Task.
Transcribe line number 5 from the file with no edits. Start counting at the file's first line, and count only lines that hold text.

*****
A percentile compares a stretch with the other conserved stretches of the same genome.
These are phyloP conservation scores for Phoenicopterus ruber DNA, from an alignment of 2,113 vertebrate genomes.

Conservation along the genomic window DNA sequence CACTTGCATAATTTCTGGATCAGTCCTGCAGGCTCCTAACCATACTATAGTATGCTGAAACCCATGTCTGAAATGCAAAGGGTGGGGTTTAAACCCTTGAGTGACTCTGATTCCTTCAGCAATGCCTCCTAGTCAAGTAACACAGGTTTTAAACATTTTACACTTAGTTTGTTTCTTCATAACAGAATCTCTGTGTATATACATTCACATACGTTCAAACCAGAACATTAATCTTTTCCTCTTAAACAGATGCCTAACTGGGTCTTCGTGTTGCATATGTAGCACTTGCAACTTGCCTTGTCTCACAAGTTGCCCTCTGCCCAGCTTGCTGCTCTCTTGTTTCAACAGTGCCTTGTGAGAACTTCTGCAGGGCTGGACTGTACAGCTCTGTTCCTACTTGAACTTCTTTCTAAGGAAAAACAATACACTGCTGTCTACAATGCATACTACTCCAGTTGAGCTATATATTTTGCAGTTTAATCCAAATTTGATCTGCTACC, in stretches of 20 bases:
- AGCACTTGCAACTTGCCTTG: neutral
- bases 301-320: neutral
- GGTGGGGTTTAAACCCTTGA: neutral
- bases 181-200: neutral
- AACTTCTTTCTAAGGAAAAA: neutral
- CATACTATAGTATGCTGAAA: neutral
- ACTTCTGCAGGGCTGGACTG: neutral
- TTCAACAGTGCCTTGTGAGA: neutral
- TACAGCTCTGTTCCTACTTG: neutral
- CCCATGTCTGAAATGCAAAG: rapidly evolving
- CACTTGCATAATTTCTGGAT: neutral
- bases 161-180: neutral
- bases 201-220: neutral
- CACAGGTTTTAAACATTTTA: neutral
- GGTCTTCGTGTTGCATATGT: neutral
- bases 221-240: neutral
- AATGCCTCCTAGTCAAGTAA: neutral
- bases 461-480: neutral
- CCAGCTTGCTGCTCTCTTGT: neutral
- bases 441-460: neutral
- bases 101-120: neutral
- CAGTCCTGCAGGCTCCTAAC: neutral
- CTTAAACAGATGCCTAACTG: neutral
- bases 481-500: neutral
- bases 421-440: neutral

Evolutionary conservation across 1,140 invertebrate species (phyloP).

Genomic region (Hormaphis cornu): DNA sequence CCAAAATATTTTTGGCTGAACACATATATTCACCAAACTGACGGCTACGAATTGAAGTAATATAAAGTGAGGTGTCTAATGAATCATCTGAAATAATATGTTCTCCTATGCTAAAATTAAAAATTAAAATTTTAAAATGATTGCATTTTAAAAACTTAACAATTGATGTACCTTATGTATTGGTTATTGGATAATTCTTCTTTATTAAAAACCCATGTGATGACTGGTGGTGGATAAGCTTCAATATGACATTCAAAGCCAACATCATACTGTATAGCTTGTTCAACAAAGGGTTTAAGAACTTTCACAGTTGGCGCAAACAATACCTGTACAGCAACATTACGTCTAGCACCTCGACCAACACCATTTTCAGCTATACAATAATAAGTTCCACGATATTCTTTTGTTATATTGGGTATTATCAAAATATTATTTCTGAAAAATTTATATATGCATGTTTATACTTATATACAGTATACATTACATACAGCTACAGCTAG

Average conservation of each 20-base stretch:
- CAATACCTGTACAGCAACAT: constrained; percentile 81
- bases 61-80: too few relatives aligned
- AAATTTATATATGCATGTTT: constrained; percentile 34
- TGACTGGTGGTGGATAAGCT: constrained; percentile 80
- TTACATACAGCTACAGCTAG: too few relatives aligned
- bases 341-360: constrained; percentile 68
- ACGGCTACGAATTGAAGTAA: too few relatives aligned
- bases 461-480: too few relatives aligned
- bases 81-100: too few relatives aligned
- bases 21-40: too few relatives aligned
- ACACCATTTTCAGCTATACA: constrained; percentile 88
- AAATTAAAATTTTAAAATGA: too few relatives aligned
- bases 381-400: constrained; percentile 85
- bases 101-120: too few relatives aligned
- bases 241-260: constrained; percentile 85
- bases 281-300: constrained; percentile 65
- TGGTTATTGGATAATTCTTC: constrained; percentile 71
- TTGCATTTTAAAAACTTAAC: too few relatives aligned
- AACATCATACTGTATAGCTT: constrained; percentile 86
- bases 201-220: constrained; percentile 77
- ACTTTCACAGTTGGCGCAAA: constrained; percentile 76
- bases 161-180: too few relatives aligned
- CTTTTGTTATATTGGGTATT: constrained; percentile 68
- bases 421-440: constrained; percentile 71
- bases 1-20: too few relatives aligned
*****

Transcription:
- bases 301-320: neutral